Showroom, 15 Paternoster Row, Sheffield, S1 2BX
Read Sophie Brown on the gentle angry feminist energy of CARRY GREENHAM HOME.
The screening will be followed by a discussion chaired by Helen de Witt, with Chrissie Stansfield (Sheffield Film Coop), Tchiyiwe T Chihana (gender & development activist, poet, author), film curator, lecturer and practitioner Angela Martin
Carry Greenham Home. Directed by Beeban Kidron and Amanda Richardson, UK, 1983[Click on the film title for more summer 2018 UK screening dates]
Throughout history women have mobilised their status as mothers, daughters and grandmothers to protest war and violence. 1968 marked the year global alliances were formed between feminism and the peace and anti-Vietnam movements.
Fast forward to the UK in 1981, from the first arrivals ‘Women for Life on Earth’ to the thirty thousand women who formed a human chain to Aldermaston in 1983, the Greenham Common Peace Camp was a shining example of non-violent feminist action, changing both lives and laws. “The women of Greenham Common taught a generation how to protest,” noted Beeban Kidron, who made this, her first film, while living on-site with co-director Amanda Richardson.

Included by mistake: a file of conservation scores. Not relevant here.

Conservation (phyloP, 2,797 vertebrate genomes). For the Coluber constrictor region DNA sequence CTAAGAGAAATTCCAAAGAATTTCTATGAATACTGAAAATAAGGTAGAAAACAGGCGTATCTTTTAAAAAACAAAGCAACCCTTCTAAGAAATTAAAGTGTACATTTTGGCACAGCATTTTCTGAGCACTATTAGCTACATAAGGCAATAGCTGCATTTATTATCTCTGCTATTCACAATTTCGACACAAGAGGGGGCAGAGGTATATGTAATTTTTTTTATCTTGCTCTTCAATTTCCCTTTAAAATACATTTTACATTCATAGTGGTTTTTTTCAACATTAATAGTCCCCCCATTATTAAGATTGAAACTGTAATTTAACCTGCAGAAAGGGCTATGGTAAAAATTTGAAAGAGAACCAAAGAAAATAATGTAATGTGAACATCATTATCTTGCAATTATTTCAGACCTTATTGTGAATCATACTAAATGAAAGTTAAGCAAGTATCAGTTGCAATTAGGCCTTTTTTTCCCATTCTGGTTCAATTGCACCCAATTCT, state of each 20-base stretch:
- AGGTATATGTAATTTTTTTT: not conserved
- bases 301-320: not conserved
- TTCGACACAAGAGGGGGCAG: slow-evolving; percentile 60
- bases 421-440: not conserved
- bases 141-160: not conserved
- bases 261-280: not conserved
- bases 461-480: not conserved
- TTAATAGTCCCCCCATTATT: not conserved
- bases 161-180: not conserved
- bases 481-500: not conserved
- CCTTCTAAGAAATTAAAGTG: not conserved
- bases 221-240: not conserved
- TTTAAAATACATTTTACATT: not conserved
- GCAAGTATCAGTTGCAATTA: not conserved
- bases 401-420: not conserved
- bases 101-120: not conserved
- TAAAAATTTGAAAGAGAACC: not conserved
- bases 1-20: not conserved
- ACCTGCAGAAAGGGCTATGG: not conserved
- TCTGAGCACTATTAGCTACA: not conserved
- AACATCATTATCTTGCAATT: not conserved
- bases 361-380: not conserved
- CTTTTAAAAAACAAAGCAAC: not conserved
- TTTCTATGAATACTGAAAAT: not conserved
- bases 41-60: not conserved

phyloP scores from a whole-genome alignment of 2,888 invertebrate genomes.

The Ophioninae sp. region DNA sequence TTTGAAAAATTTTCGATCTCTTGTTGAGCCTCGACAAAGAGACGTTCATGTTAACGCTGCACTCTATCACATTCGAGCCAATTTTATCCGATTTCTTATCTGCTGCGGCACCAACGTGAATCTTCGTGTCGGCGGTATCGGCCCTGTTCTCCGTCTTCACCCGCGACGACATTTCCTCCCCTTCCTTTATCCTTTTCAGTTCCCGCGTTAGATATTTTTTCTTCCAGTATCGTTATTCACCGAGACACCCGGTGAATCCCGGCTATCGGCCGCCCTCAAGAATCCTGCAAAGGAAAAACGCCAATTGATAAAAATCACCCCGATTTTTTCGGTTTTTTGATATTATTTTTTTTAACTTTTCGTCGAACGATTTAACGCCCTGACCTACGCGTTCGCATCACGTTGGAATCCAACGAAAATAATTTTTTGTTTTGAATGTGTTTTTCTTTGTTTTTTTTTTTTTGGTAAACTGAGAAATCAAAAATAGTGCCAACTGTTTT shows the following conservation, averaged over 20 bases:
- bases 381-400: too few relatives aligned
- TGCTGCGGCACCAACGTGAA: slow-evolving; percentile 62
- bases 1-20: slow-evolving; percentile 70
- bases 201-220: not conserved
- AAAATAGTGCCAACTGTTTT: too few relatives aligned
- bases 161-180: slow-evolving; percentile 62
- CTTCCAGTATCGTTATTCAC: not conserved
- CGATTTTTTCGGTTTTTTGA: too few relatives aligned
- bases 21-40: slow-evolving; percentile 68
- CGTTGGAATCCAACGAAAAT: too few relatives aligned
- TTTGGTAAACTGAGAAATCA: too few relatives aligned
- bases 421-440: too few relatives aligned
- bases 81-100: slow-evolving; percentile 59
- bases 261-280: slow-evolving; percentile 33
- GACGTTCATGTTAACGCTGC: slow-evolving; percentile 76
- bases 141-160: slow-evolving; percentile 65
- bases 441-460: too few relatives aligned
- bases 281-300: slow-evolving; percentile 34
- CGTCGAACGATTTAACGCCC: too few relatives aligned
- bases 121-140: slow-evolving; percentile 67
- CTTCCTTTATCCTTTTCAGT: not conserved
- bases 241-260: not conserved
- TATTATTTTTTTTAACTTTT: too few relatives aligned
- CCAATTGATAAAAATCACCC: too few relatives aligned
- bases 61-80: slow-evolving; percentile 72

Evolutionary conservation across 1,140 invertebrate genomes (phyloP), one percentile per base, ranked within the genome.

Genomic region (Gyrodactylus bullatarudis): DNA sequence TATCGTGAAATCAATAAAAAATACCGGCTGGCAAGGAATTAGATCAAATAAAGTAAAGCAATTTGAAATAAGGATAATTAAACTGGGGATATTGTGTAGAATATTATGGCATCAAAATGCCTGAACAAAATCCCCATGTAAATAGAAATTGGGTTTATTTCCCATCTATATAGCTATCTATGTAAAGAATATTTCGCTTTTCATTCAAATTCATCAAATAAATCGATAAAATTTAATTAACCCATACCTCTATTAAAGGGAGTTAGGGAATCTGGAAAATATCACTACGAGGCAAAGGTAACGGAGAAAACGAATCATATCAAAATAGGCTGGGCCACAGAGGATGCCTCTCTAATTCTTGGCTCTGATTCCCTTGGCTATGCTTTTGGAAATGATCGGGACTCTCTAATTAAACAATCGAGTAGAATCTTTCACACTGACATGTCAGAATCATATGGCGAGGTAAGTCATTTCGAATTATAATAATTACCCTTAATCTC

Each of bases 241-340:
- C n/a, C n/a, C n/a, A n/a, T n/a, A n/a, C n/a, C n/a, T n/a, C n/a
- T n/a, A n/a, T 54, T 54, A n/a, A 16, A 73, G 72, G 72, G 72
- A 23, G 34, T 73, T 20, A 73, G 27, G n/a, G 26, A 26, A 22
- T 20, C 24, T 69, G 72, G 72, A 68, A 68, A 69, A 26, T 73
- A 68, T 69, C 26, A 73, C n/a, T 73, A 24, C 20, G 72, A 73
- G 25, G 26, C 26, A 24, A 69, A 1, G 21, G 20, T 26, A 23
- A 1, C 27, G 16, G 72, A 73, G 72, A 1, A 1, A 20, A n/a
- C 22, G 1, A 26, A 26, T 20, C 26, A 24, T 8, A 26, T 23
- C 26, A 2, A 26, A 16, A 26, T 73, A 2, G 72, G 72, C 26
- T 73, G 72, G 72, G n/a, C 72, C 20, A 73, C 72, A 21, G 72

Shot on video, its depiction of the courage, creativity and humour of the Greenham women contrasted greatly at the time with mainstream media portraits, giving greater insight into their motivations, and remains a seminal work of British feminism on film.
A Question of Choice. Directed by Sheffield Film Co-Op, UK, 1982
Workers’ rights were at the heart of the ’68 protests, but where was the conversation about working mothers? This film explores the lack of job prospects for Sheffield women with families to support. The women speak for themselves.
With the support of the Independent Cinema Office and BFI, awarding funds from The National Lottery.